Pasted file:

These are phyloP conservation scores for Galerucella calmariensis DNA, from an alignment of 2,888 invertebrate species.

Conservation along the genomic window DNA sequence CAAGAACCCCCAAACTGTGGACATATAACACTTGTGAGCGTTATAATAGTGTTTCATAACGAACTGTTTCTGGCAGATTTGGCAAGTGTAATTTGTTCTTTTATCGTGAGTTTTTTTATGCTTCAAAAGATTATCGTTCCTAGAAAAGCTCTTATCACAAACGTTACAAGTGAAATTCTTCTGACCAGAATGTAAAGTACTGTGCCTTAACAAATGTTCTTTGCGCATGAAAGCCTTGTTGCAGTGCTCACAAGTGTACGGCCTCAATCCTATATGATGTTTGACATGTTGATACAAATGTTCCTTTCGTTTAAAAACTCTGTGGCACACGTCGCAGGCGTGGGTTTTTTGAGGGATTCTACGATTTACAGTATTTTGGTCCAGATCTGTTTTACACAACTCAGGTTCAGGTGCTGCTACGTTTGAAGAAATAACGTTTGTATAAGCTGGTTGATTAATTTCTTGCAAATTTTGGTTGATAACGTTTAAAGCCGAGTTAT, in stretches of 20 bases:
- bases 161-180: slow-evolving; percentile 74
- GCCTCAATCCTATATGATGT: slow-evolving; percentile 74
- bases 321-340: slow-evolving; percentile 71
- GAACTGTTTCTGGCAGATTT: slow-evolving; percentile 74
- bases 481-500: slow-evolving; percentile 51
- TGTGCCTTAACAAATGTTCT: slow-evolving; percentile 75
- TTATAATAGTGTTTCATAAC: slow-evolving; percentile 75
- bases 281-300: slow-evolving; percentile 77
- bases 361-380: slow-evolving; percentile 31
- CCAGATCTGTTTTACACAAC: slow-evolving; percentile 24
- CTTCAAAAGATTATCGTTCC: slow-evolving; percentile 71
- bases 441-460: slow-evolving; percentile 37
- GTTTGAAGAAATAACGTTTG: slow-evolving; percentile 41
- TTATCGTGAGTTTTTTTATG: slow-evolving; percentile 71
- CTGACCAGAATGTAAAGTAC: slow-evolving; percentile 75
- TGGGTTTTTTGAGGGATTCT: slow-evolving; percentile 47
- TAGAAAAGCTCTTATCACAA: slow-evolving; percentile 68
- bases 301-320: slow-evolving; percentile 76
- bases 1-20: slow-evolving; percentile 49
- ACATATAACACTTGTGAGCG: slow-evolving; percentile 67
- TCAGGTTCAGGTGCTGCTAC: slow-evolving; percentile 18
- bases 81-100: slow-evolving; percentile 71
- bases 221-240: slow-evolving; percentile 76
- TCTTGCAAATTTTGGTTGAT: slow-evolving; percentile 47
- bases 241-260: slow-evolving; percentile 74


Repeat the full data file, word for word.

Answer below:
These are phyloP conservation scores for Galerucella calmariensis DNA, from an alignment of 2,888 invertebrate species.

Conservation along the genomic window DNA sequence CAAGAACCCCCAAACTGTGGACATATAACACTTGTGAGCGTTATAATAGTGTTTCATAACGAACTGTTTCTGGCAGATTTGGCAAGTGTAATTTGTTCTTTTATCGTGAGTTTTTTTATGCTTCAAAAGATTATCGTTCCTAGAAAAGCTCTTATCACAAACGTTACAAGTGAAATTCTTCTGACCAGAATGTAAAGTACTGTGCCTTAACAAATGTTCTTTGCGCATGAAAGCCTTGTTGCAGTGCTCACAAGTGTACGGCCTCAATCCTATATGATGTTTGACATGTTGATACAAATGTTCCTTTCGTTTAAAAACTCTGTGGCACACGTCGCAGGCGTGGGTTTTTTGAGGGATTCTACGATTTACAGTATTTTGGTCCAGATCTGTTTTACACAACTCAGGTTCAGGTGCTGCTACGTTTGAAGAAATAACGTTTGTATAAGCTGGTTGATTAATTTCTTGCAAATTTTGGTTGATAACGTTTAAAGCCGAGTTAT, in stretches of 20 bases:
- bases 161-180: slow-evolving; percentile 74
- GCCTCAATCCTATATGATGT: slow-evolving; percentile 74
- bases 321-340: slow-evolving; percentile 71
- GAACTGTTTCTGGCAGATTT: slow-evolving; percentile 74
- bases 481-500: slow-evolving; percentile 51
- TGTGCCTTAACAAATGTTCT: slow-evolving; percentile 75
- TTATAATAGTGTTTCATAAC: slow-evolving; percentile 75
- bases 281-300: slow-evolving; percentile 77
- bases 361-380: slow-evolving; percentile 31
- CCAGATCTGTTTTACACAAC: slow-evolving; percentile 24
- CTTCAAAAGATTATCGTTCC: slow-evolving; percentile 71
- bases 441-460: slow-evolving; percentile 37
- GTTTGAAGAAATAACGTTTG: slow-evolving; percentile 41
- TTATCGTGAGTTTTTTTATG: slow-evolving; percentile 71
- CTGACCAGAATGTAAAGTAC: slow-evolving; percentile 75
- TGGGTTTTTTGAGGGATTCT: slow-evolving; percentile 47
- TAGAAAAGCTCTTATCACAA: slow-evolving; percentile 68
- bases 301-320: slow-evolving; percentile 76
- bases 1-20: slow-evolving; percentile 49
- ACATATAACACTTGTGAGCG: slow-evolving; percentile 67
- TCAGGTTCAGGTGCTGCTAC: slow-evolving; percentile 18
- bases 81-100: slow-evolving; percentile 71
- bases 221-240: slow-evolving; percentile 76
- TCTTGCAAATTTTGGTTGAT: slow-evolving; percentile 47
- bases 241-260: slow-evolving; percentile 74